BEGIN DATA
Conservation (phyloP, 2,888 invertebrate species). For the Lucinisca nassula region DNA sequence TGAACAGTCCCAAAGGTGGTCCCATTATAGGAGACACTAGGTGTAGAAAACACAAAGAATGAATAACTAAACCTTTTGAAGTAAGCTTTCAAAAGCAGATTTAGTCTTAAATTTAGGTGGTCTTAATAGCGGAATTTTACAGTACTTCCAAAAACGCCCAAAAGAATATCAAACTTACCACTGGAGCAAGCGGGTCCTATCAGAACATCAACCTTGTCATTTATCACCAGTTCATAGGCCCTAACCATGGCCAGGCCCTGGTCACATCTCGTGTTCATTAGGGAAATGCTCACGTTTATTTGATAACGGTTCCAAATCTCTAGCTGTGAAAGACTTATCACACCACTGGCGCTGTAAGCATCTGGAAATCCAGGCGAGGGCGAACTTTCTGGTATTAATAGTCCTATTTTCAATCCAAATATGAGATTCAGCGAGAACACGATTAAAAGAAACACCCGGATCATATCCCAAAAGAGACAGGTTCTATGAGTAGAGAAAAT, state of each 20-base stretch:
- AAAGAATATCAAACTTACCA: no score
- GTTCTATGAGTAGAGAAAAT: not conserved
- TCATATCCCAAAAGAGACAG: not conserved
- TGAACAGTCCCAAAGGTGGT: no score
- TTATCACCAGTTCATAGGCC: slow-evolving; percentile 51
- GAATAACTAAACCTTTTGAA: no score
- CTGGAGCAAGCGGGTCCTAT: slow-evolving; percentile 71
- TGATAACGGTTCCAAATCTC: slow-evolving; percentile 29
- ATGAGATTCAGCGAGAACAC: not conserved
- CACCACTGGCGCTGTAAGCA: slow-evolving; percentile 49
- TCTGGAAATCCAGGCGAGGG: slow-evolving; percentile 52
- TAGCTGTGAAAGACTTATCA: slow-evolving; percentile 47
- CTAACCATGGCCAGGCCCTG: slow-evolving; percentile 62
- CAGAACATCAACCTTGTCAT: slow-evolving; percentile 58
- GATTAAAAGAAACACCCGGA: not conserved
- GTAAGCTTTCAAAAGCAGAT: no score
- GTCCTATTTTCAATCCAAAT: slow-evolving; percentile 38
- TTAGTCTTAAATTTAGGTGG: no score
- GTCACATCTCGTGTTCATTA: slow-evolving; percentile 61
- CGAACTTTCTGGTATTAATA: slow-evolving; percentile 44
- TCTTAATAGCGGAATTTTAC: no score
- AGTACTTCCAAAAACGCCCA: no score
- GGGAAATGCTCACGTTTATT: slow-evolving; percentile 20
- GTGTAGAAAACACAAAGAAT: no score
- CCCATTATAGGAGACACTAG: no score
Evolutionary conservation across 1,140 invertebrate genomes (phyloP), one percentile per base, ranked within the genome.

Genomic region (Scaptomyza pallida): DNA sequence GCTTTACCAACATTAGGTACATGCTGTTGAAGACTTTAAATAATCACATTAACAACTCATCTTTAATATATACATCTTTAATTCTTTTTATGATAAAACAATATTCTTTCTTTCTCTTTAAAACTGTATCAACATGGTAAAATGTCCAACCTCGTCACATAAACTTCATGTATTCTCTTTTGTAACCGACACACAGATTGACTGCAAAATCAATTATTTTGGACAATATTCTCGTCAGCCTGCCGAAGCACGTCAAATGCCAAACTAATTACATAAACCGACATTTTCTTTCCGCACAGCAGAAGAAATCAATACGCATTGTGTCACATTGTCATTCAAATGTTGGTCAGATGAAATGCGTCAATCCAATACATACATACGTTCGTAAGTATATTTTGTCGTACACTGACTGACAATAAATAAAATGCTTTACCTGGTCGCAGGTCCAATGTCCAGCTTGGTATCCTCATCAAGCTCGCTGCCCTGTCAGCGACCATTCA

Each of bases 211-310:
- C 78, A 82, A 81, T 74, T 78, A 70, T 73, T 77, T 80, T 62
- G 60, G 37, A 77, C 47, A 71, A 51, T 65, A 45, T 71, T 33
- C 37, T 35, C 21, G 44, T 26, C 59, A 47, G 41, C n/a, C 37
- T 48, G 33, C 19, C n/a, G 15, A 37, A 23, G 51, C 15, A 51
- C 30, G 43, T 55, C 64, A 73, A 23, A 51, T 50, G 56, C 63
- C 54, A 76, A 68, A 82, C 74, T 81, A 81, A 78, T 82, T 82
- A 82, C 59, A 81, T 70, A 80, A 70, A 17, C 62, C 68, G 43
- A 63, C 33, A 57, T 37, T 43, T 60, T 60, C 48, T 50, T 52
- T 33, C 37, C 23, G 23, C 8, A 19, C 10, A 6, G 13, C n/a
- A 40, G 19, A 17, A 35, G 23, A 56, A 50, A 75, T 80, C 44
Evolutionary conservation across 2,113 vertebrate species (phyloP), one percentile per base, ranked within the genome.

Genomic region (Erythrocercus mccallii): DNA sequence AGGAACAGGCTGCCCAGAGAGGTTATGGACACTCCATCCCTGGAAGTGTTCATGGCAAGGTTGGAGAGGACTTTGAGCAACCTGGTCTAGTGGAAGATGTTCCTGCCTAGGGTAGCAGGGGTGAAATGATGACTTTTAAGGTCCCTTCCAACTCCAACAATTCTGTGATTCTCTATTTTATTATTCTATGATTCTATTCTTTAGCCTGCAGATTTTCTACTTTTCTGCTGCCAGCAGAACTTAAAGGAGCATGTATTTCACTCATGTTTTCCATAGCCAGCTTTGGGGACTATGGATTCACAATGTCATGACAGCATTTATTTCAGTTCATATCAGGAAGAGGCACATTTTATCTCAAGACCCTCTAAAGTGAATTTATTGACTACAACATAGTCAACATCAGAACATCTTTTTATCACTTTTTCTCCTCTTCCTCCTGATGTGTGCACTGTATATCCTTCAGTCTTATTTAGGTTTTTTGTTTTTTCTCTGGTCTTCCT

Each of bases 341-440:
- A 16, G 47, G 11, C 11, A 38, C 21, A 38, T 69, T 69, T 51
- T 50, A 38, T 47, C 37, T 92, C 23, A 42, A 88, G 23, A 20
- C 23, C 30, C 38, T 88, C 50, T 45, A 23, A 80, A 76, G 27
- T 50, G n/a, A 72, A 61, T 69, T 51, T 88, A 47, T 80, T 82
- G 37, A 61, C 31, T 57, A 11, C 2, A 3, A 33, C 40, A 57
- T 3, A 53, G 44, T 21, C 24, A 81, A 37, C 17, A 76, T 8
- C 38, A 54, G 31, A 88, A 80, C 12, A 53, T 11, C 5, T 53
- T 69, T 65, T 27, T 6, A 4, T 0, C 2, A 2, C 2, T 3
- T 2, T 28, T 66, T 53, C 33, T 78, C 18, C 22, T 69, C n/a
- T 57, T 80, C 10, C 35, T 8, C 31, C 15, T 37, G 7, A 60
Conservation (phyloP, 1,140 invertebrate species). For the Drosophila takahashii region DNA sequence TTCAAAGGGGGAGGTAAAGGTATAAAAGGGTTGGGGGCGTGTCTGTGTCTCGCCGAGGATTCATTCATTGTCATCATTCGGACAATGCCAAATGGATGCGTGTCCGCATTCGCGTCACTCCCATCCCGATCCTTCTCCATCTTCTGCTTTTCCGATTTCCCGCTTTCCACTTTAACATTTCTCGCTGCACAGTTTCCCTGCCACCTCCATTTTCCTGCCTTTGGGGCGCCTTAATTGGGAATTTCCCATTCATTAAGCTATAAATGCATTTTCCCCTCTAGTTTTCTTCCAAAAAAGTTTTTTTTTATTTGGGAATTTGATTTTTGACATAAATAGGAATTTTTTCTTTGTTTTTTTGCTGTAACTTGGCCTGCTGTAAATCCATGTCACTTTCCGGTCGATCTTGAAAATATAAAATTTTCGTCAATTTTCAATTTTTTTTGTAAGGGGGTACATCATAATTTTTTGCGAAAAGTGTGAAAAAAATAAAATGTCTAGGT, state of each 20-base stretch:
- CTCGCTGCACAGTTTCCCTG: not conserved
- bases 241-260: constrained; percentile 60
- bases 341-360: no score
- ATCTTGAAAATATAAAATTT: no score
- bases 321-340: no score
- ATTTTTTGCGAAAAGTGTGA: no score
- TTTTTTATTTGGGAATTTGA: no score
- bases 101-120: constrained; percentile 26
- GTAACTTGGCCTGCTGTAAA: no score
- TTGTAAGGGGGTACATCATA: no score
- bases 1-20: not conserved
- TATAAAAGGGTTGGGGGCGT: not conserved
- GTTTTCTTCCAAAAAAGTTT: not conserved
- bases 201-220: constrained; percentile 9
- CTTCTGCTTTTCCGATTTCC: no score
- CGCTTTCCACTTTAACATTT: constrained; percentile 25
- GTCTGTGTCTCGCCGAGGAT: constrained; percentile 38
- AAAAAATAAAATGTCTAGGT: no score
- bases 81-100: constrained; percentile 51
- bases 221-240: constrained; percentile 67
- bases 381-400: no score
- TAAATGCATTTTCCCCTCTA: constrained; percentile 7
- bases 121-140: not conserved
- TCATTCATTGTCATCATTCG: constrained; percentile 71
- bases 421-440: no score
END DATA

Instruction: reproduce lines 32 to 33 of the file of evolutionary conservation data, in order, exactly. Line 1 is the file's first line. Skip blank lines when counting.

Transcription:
- C 37, T 35, C 21, G 44, T 26, C 59, A 47, G 41, C n/a, C 37
- T 48, G 33, C 19, C n/a, G 15, A 37, A 23, G 51, C 15, A 51